The coaxial cavity and the waveform are provided by a diode and diode support means which are inserted into the metal base bore from an opening located in the metal base opposite the waveguide. The diode support means provide a platform on which the diode (Gunn or IMPATT) is mounted to face the waveguide. From the waveguide direction, a top disk with a threaded opening and a tuning screw in the opening is adapted to enclose the cavity from above and to contact, by means of the screw, the diode and push it into the metal base bore. The tuning screw, whose reach into the metal base bore is adjustable, thus serves to recess the diode into the metal base bore and to provide an electrically conductive path from the top disk to one terminal of the diode. The other terminal of the diode is connected to the diode support means and to the metal base.
The cavity height of the oscillator is the distance between the platform of the diode support means and a shoulder which is defined in the metal base bore in the vicinity of the waveguide. The cavity height is adjusted by means of the tuning screw. The dimensions of the cavity and the adjustability of the tuning screw are such that the cavity height may be varied from 0.015 to 0.100 inches. This cavity height, in addition to an incremental cavity height attributable to the thickness of the waveguide and the shoulder, provides an overall cavity height which is in the order of 1/2λ. For 58.55 GHz, the 1/2λ for the TEM mode, is 2.56 mm. The overall cavity height of the oscillator according to the invention is of the same magnitude.
Other objects and features of the present invention will become apparent from the following description of preferred embodiments of the invention in conjunction with the accompanying drawings.
FIG. 1 is a perspective view of the elements of the oscillator according to a first embodiment.
FIG. 2 is a side elevation of the metal base for the oscillator of FIG. 1.
FIG. 3 is a side elevation of the assembly consisting of the metal base, the dielectric waveguide, and the top threaded disk of the oscillator of FIG. 1.
FIG. 4 is a side elevation of the oscillator of FIG. 1.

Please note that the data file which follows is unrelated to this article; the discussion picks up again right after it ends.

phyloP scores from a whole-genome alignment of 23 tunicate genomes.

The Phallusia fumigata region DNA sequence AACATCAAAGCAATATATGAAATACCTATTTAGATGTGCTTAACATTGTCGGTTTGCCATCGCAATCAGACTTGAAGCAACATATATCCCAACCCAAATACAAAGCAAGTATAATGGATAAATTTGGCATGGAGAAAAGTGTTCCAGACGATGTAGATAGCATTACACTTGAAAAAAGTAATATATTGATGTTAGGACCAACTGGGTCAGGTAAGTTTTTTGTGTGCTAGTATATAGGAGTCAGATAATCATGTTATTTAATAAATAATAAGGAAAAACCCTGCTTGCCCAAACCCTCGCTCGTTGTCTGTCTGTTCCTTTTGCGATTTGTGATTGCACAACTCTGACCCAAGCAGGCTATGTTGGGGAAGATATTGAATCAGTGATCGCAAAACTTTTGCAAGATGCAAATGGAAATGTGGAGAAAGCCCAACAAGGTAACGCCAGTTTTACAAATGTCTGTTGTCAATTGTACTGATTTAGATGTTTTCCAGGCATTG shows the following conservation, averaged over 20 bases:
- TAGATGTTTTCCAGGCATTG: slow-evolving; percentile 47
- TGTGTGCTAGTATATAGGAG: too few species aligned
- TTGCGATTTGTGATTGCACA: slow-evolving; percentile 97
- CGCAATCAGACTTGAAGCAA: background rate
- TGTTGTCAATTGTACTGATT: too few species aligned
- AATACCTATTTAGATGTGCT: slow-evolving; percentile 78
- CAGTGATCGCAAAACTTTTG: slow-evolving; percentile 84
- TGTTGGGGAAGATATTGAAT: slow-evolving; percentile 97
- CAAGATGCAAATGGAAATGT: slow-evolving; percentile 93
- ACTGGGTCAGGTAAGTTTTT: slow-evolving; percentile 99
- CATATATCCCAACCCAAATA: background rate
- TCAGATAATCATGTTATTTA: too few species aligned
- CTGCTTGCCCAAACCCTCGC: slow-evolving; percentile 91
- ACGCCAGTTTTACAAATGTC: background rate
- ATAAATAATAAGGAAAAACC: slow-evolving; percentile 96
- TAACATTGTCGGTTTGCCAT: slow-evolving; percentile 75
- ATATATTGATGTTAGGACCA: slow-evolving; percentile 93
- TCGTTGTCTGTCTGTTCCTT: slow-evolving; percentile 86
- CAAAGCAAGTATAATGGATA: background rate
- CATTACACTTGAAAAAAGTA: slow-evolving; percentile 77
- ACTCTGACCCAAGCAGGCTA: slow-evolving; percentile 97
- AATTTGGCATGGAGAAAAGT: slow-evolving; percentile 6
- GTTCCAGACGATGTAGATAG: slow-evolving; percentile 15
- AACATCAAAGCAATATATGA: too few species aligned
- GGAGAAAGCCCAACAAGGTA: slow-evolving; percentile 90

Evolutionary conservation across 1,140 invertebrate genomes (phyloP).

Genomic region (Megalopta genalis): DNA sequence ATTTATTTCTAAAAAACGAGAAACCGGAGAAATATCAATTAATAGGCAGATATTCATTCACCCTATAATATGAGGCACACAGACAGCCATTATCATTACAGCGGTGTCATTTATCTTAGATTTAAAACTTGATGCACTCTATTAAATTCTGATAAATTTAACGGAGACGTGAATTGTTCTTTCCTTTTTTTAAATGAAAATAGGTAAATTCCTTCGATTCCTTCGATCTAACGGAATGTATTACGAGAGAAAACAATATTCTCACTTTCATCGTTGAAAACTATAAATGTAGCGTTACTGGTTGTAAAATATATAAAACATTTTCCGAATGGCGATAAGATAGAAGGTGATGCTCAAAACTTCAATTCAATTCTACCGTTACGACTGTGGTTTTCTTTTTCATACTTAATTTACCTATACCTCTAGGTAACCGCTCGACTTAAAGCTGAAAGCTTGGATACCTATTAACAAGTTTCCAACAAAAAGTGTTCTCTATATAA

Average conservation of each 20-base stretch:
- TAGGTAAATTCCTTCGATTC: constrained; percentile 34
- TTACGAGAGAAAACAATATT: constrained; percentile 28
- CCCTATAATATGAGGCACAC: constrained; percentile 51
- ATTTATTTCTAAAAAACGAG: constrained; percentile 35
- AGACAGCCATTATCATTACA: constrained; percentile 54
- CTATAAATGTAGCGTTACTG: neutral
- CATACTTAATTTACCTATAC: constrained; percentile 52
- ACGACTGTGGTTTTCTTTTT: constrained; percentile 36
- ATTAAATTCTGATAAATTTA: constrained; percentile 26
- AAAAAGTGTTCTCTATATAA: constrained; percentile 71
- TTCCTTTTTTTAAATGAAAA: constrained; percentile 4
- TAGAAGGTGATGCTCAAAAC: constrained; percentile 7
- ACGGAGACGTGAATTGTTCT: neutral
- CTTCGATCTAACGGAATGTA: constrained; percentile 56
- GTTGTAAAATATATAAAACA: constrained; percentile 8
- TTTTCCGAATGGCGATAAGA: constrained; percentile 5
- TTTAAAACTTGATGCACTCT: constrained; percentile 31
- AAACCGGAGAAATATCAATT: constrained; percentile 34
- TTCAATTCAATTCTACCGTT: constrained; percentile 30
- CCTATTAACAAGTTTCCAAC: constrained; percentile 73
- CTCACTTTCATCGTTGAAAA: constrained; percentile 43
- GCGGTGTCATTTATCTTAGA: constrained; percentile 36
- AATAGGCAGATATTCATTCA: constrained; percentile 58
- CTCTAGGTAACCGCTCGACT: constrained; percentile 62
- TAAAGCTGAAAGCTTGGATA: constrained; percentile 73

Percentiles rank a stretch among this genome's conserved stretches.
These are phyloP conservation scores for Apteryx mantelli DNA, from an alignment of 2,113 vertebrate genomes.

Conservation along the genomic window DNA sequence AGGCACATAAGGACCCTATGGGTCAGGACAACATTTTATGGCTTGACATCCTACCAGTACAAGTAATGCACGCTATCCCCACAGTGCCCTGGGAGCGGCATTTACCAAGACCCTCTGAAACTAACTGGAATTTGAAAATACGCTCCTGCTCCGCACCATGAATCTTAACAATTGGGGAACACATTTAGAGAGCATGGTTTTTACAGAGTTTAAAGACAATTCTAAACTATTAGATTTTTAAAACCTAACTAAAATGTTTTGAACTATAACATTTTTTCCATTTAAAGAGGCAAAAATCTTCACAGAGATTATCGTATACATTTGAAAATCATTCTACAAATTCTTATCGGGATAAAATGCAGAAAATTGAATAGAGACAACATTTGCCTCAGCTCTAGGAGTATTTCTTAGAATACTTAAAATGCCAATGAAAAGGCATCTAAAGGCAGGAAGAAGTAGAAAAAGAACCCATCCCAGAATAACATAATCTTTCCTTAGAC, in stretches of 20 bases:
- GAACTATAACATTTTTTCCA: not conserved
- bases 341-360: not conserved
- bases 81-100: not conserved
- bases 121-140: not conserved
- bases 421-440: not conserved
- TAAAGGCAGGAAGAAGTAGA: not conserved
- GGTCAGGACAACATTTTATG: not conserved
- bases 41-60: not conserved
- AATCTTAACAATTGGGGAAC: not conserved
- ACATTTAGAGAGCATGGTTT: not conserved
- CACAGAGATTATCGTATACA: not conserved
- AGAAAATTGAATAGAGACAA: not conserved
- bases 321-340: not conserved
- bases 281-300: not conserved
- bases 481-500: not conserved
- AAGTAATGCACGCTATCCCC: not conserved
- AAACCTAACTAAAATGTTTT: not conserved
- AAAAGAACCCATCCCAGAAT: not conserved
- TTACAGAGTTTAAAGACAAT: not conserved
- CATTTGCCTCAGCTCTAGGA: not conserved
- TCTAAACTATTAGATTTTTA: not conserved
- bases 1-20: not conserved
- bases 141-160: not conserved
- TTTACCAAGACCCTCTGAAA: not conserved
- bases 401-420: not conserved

FIG. 5 is a perspective view of an alternate embodiment for an oscillator in accordance with the invention.
The invention will now be described by reference to the drawings wherein like reference numerals designate identical elements of the invention.
FIGS. 1-4 collectively illustrate a first embodiment of the invention. Referring first to these figures, the integrated circuit oscillator 10, there illustrated, includes a metal base 12 having a cylindrical bore 14 therethrough and a waveguide 16 which is also provided with a cylindrical bore 18. A metal base extension 20 projects out of the upper surface 22 of the metal base 12 to provide a partial platform for the waveguide 16. The extension 20 is narrower in width than the metal base 12. The waveguide 16 is cemented or glued to the upper surface 22 of the metal base 12 and is oriented thereon so that the respective bores 14 and 18 are aligned. The waveguide 16 is also positioned to extend over the metal base extension 20.
A top disk 24 with threaded bore 26 is cemented to the waveguide 16. Again, the threaded bore 26 is aligned with bores 14 and 18. The structure described above, after it is assembled, defines a penetrating bore 28 as shown in FIG. 3.
The metal base 12 and its integral extension 20 are constructed of a metal, for example brass, and serve as a base and cavity enclosure as well as a heat sink for the oscillator 10. The dielectric waveguide 16 is a rectangular body of insulating or high resistivity semiconductor material, preferably silicon. The top disk 24 is of metal, also preferably brass. The top disk 24 is electrically insulated from the metal base by the dielectric waveguide 16.
The penetrating bore 28 running through the metal base 12, the waveguide 16 and the top disk includes, from bottom to top, a threaded section 30 in the metal base 12 followed by smooth wall section 32 and constricting shoulder 34 along which the bore is also smooth walled. The penetrating bore 28 passes through the waveguide 16 and includes a last threaded portion 36 in the bore 26 of top disk 24.
A coaxial cavity 38 is defined in the penetrating bore 28 and a Gunn or IMPATT diode is assembled therein as shown in FIG. 4 and as described below.
40 is a bottom screw plug with a screw driver groove 52 defined therein. 42 is a spring and 44 is a brass drum with a centrally defined threaded bore 54 for receiving therein diode support base 46. A diode 48 is mounted on top of the diode support base 46 so that one terminal of the diode is electrically connected to the base 46 while the other terminal faces upwards into the bore 28.